Donnie Lee WILLIAMSON, Appellant, v. The STATE of Texas, Appellee.
Donnie Lee Williamson was convicted of murder and sentenced to life imprisonment. On appeal, Williamson brings the following points of error: (1) the court erred by excluding testimony that the crime scene was a “crack house”; (2) the evidence was factually insufficient to support the conviction; and (3) Williamson received ineffective assistance of counsel.
On July 10, 2001, Marcus Dewayne Jones, Cedric Harris, Sharon Lewis, and Sheila Hoffman were all present at 1906 Sayle Street in Greenville, Texas. At approximately 1:30 p.m., Williamson entered the residence and shot Jones in the head. The autopsy revealed Jones died as a result of a gunshot wound to the head.
Reputation of Residence
In his first point of error, Williamson contends the trial court erred by not allowing Officer Wesley Russell to testify regarding the reputation of the residence located at 1906 Sayle Street. We review the trial court's decision to admit or exclude evidence under an abuse of discretion standard. Green v. State, 934 S.W.2d 92, 101-02 (Tex.Crim.App.1996); Montgomery v. State, 810 S.W.2d 372, 379-80 (Tex.Crim.App.1990). A trial court commits an abuse of discretion if its decision “is arbitrary, unreasonable, and without reference to any guiding rules and principles.” Goode v. Shoukfeh, 943 S.W.2d 441, 446 (Tex.1997) (citing Mercedes-Benz Credit Corp. v. Rhyne, 925 S.W.2d 664, 666 (Tex.1996)).
In the present case, Williamson contends Russell should have been allowed to testify that drug transactions were frequently conducted at the house where the crime was committed. However, during a sub rosa hearing, Russell gave the following testimony:
Q. [Appellant]: Before July 10, 2001, were you familiar with the house located at 1906 Sayle Street?
A. [Russell]: I know where the house is at 1906, yes.
Q. [Appellant]: Okay. And had you worked cases that had occurred at that location?
A. [Russell]: No. Prior to the date I had not.
Q. [Appellant]: You'd never seen drug offense reports that occurred at that location?
A. [Russell]: I have not seen drug offense reports that occurred at that location.
Q. [Appellant]: Is the house at 1906 Sayle Street a reported drug house, either sales or use?
A. [Russell]: In the past there have been reports that there's been possible narcotics sales going on at that location.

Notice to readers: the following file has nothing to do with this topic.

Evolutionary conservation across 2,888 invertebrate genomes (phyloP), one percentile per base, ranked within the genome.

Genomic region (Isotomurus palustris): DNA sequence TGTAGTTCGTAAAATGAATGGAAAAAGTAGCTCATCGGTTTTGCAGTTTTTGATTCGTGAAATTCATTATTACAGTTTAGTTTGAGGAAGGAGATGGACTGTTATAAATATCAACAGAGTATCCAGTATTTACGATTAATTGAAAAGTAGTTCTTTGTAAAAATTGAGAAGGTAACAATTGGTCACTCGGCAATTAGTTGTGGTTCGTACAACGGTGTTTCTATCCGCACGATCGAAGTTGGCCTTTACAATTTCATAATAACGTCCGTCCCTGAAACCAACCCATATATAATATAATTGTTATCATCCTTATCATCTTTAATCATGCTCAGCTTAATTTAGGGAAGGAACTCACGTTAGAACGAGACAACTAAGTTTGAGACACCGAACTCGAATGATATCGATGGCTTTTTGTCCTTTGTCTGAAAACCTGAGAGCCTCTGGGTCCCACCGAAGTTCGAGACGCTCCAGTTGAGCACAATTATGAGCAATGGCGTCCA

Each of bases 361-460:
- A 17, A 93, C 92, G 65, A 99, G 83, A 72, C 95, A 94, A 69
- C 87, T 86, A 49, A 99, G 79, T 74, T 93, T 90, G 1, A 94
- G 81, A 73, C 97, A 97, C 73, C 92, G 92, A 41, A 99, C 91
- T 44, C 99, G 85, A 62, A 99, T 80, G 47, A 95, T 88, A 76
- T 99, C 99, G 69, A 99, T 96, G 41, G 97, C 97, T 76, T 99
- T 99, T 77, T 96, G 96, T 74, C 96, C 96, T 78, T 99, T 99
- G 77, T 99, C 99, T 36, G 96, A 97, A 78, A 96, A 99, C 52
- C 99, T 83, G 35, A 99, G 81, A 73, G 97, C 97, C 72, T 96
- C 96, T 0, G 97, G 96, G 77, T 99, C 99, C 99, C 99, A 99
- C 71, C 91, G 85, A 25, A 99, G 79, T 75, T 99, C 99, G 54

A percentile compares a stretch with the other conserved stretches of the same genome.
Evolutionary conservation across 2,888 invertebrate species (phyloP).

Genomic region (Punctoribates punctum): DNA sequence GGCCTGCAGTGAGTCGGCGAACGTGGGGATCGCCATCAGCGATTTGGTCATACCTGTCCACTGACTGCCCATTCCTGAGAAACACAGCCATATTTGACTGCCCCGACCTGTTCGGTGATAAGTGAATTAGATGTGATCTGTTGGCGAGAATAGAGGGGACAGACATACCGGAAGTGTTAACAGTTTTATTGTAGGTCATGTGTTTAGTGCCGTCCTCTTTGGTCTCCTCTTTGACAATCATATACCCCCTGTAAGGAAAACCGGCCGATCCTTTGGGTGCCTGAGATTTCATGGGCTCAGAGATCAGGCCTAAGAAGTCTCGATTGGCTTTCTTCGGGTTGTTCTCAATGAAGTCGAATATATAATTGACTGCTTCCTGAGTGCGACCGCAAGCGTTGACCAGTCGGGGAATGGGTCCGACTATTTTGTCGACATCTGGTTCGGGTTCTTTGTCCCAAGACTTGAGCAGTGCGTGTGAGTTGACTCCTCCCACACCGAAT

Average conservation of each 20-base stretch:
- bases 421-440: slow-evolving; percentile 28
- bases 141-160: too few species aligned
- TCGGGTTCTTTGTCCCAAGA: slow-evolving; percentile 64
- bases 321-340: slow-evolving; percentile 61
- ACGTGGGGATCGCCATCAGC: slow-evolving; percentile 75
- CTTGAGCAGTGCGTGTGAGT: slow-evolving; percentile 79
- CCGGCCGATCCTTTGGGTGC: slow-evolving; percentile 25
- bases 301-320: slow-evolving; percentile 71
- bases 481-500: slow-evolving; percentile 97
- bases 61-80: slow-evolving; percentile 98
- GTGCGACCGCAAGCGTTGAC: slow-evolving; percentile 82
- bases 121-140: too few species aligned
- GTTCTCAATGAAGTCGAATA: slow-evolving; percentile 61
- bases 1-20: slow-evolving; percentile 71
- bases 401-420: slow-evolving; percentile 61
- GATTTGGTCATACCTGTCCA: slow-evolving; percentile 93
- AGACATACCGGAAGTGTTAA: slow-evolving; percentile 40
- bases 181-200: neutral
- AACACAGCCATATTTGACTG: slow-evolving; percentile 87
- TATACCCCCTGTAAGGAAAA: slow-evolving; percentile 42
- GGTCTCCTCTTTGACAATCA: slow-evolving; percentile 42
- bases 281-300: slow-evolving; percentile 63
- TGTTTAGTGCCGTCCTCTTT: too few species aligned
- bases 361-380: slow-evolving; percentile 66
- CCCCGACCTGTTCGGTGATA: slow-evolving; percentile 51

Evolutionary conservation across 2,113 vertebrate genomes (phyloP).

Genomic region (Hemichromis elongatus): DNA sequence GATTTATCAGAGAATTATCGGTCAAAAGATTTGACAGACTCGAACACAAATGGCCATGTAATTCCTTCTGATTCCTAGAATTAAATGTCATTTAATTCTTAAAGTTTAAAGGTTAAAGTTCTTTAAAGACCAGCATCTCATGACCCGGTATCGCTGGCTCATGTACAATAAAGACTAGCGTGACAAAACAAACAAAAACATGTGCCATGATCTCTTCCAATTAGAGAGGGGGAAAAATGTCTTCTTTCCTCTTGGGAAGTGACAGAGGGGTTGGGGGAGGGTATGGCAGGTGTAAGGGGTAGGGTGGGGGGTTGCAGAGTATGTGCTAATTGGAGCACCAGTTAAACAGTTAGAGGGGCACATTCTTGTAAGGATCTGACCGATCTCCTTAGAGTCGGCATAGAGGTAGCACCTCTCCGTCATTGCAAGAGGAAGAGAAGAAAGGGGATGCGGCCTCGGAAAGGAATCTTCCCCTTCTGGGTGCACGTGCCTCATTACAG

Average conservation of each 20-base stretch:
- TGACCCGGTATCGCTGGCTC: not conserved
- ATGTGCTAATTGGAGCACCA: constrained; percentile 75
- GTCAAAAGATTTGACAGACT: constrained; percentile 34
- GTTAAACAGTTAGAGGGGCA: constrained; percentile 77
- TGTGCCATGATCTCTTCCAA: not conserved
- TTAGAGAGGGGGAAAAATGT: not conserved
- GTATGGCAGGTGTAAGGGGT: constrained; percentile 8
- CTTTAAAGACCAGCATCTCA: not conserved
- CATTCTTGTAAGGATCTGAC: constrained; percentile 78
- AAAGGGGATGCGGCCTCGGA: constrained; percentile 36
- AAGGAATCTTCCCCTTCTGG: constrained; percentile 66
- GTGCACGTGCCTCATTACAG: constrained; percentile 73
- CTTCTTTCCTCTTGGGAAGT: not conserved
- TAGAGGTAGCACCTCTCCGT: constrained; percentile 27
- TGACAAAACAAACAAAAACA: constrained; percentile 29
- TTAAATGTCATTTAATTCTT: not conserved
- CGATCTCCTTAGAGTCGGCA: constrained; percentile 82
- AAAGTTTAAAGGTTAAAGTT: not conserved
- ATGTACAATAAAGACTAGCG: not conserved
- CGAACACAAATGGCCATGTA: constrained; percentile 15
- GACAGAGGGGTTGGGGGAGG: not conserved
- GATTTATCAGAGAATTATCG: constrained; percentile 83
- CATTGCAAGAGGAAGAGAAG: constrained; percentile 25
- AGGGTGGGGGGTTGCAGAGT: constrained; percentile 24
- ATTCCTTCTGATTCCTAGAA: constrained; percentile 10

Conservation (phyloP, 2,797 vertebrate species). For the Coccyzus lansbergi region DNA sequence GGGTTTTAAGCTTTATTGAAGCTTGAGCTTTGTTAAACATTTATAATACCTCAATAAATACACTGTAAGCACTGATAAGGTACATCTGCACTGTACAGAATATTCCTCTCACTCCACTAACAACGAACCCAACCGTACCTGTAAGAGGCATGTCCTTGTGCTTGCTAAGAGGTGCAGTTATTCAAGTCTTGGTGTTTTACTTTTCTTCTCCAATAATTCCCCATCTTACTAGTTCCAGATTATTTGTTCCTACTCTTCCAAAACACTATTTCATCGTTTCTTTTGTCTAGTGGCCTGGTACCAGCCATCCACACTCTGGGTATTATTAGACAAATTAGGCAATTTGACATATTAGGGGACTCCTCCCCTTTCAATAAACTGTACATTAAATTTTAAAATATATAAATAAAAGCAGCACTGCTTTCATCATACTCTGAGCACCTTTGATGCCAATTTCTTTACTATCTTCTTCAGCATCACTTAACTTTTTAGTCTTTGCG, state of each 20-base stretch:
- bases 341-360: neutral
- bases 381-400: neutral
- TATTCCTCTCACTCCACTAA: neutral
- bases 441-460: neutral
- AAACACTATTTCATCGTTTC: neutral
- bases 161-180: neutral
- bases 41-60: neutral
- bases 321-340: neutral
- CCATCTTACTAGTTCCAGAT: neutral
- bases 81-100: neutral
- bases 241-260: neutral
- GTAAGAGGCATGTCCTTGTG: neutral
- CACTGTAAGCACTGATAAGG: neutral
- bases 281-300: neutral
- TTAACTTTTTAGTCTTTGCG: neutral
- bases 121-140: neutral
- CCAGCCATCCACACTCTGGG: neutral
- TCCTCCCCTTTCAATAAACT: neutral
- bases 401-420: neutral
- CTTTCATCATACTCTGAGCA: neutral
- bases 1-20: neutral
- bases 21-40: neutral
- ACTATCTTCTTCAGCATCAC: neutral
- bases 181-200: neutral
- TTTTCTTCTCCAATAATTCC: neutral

Q. [Appellant]: Reports by who, neighbors?
A. [Russell]: Information-sometimes I get anonymous messages on the answering machine. I get some people who don't wish to be named or don't wish to be identified.
Q. [State]: Investigator Russell, have you ever seen drugs being bought at 1906 Sayle Street?
A. [Russell]: No.
Q. [State]: Have you ever seen drugs being sold at 1906 Sayle Street?
A. [Russell]: No.
Based on the above testimony and after reviewing the record, we find no evidence Russell had personal knowledge concerning drug use at the residence before the shooting. The only knowledge he had was derived from what others had told him, which would constitute inadmissible hearsay. See Tex.R. Evid. 802.1 Therefore, because Russell did not have the requisite personal knowledge, Fairow v. State, 943 S.W.2d 895, 898 (Tex.Crim.App.1997), the trial court did not abuse its discretion by excluding Russell's testimony.
In his next point of error, Williamson contends the evidence is factually insufficient to support his conviction. In determining factual sufficiency, the reviewing court will examine the evidence in a neutral light and set aside the verdict only if it is so contrary to the overwhelming weight of the evidence as to be clearly wrong and unjust. Clewis v. State, 922 S.W.2d 126, 129 (Tex.Crim.App.1996). The court reviews the evidence weighed by the jury that tends to prove the existence of the elemental fact in dispute and compares it with the evidence that tends to disprove that fact. Jones v. State, 944 S.W.2d 642, 647 (Tex.Crim.App.1996). “In conducting its factual sufficiency review, an appellate court reviews the fact finder's weighing of the evidence and is authorized to disagree with the fact finder's determination.” Clewis, 922 S.W.2d at 133. This review, however, must employ appropriate deference to prevent an appellate court from substituting its judgment for that of the fact-finder, and any evaluation should not substantially intrude on the fact-finder's role as the sole judge of the weight and credibility given to witness testimony. Jones, 944 S.W.2d at 648.